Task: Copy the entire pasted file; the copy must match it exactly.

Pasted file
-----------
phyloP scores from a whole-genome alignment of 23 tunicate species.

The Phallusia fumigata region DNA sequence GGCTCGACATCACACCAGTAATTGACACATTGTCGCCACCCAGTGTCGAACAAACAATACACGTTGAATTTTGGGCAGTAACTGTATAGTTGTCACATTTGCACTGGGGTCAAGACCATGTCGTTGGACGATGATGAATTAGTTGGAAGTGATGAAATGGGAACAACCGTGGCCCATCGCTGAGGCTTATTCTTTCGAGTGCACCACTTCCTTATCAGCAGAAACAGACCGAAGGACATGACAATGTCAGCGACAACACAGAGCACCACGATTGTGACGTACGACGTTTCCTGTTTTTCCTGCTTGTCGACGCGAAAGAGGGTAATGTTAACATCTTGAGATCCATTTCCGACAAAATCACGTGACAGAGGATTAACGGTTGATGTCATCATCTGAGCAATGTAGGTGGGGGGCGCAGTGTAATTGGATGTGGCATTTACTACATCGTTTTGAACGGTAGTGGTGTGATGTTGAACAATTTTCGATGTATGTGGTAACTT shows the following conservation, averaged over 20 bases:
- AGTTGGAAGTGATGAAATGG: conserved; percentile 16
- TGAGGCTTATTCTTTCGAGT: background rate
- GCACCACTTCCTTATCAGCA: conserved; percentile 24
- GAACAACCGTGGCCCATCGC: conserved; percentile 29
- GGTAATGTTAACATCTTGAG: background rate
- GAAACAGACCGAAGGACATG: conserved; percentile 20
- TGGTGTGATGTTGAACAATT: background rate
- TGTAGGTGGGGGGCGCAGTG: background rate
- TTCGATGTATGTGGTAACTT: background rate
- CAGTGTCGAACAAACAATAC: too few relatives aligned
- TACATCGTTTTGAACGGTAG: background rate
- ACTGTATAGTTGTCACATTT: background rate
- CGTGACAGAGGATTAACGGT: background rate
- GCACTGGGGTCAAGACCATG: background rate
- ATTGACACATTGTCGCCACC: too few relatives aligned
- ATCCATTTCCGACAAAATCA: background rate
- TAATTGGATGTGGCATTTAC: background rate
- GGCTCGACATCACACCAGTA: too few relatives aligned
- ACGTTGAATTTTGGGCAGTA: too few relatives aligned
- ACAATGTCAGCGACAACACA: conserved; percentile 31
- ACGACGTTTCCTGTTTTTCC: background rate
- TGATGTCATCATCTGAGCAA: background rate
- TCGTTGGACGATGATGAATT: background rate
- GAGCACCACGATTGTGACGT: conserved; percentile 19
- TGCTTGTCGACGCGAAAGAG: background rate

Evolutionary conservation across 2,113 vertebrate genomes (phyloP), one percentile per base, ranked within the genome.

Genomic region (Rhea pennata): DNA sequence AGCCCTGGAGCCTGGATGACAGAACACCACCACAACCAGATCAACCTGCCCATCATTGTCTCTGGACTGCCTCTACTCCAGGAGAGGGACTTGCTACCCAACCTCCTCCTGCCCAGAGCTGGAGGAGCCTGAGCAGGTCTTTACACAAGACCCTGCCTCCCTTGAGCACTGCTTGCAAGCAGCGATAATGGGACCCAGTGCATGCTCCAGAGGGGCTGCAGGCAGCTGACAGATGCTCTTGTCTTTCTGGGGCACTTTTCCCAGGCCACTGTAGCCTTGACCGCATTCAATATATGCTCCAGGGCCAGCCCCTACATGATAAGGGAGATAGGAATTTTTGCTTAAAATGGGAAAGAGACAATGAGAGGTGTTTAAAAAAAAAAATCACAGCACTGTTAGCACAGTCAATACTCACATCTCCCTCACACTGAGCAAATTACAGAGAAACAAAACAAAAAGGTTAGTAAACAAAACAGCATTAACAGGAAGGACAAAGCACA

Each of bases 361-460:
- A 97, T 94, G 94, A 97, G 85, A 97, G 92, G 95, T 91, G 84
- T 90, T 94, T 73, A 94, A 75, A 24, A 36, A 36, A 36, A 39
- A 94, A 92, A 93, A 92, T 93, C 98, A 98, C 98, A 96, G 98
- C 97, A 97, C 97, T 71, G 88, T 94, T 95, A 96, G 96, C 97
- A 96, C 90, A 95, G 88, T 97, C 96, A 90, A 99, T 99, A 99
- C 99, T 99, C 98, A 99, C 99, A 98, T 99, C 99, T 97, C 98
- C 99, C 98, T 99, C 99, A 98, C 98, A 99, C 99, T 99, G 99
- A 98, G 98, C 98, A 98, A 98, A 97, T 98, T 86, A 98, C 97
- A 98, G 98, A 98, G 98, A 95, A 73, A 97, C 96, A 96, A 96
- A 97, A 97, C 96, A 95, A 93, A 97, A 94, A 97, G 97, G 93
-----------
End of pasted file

phyloP scores from a whole-genome alignment of 23 tunicate species.

The Phallusia fumigata region DNA sequence GGCTCGACATCACACCAGTAATTGACACATTGTCGCCACCCAGTGTCGAACAAACAATACACGTTGAATTTTGGGCAGTAACTGTATAGTTGTCACATTTGCACTGGGGTCAAGACCATGTCGTTGGACGATGATGAATTAGTTGGAAGTGATGAAATGGGAACAACCGTGGCCCATCGCTGAGGCTTATTCTTTCGAGTGCACCACTTCCTTATCAGCAGAAACAGACCGAAGGACATGACAATGTCAGCGACAACACAGAGCACCACGATTGTGACGTACGACGTTTCCTGTTTTTCCTGCTTGTCGACGCGAAAGAGGGTAATGTTAACATCTTGAGATCCATTTCCGACAAAATCACGTGACAGAGGATTAACGGTTGATGTCATCATCTGAGCAATGTAGGTGGGGGGCGCAGTGTAATTGGATGTGGCATTTACTACATCGTTTTGAACGGTAGTGGTGTGATGTTGAACAATTTTCGATGTATGTGGTAACTT shows the following conservation, averaged over 20 bases:
- AGTTGGAAGTGATGAAATGG: conserved; percentile 16
- TGAGGCTTATTCTTTCGAGT: background rate
- GCACCACTTCCTTATCAGCA: conserved; percentile 24
- GAACAACCGTGGCCCATCGC: conserved; percentile 29
- GGTAATGTTAACATCTTGAG: background rate
- GAAACAGACCGAAGGACATG: conserved; percentile 20
- TGGTGTGATGTTGAACAATT: background rate
- TGTAGGTGGGGGGCGCAGTG: background rate
- TTCGATGTATGTGGTAACTT: background rate
- CAGTGTCGAACAAACAATAC: too few relatives aligned
- TACATCGTTTTGAACGGTAG: background rate
- ACTGTATAGTTGTCACATTT: background rate
- CGTGACAGAGGATTAACGGT: background rate
- GCACTGGGGTCAAGACCATG: background rate
- ATTGACACATTGTCGCCACC: too few relatives aligned
- ATCCATTTCCGACAAAATCA: background rate
- TAATTGGATGTGGCATTTAC: background rate
- GGCTCGACATCACACCAGTA: too few relatives aligned
- ACGTTGAATTTTGGGCAGTA: too few relatives aligned
- ACAATGTCAGCGACAACACA: conserved; percentile 31
- ACGACGTTTCCTGTTTTTCC: background rate
- TGATGTCATCATCTGAGCAA: background rate
- TCGTTGGACGATGATGAATT: background rate
- GAGCACCACGATTGTGACGT: conserved; percentile 19
- TGCTTGTCGACGCGAAAGAG: background rate

Evolutionary conservation across 2,113 vertebrate genomes (phyloP), one percentile per base, ranked within the genome.

Genomic region (Rhea pennata): DNA sequence AGCCCTGGAGCCTGGATGACAGAACACCACCACAACCAGATCAACCTGCCCATCATTGTCTCTGGACTGCCTCTACTCCAGGAGAGGGACTTGCTACCCAACCTCCTCCTGCCCAGAGCTGGAGGAGCCTGAGCAGGTCTTTACACAAGACCCTGCCTCCCTTGAGCACTGCTTGCAAGCAGCGATAATGGGACCCAGTGCATGCTCCAGAGGGGCTGCAGGCAGCTGACAGATGCTCTTGTCTTTCTGGGGCACTTTTCCCAGGCCACTGTAGCCTTGACCGCATTCAATATATGCTCCAGGGCCAGCCCCTACATGATAAGGGAGATAGGAATTTTTGCTTAAAATGGGAAAGAGACAATGAGAGGTGTTTAAAAAAAAAAATCACAGCACTGTTAGCACAGTCAATACTCACATCTCCCTCACACTGAGCAAATTACAGAGAAACAAAACAAAAAGGTTAGTAAACAAAACAGCATTAACAGGAAGGACAAAGCACA

Each of bases 361-460:
- A 97, T 94, G 94, A 97, G 85, A 97, G 92, G 95, T 91, G 84
- T 90, T 94, T 73, A 94, A 75, A 24, A 36, A 36, A 36, A 39
- A 94, A 92, A 93, A 92, T 93, C 98, A 98, C 98, A 96, G 98
- C 97, A 97, C 97, T 71, G 88, T 94, T 95, A 96, G 96, C 97
- A 96, C 90, A 95, G 88, T 97, C 96, A 90, A 99, T 99, A 99
- C 99, T 99, C 98, A 99, C 99, A 98, T 99, C 99, T 97, C 98
- C 99, C 98, T 99, C 99, A 98, C 98, A 99, C 99, T 99, G 99
- A 98, G 98, C 98, A 98, A 98, A 97, T 98, T 86, A 98, C 97
- A 98, G 98, A 98, G 98, A 95, A 73, A 97, C 96, A 96, A 96
- A 97, A 97, C 96, A 95, A 93, A 97, A 94, A 97, G 97, G 93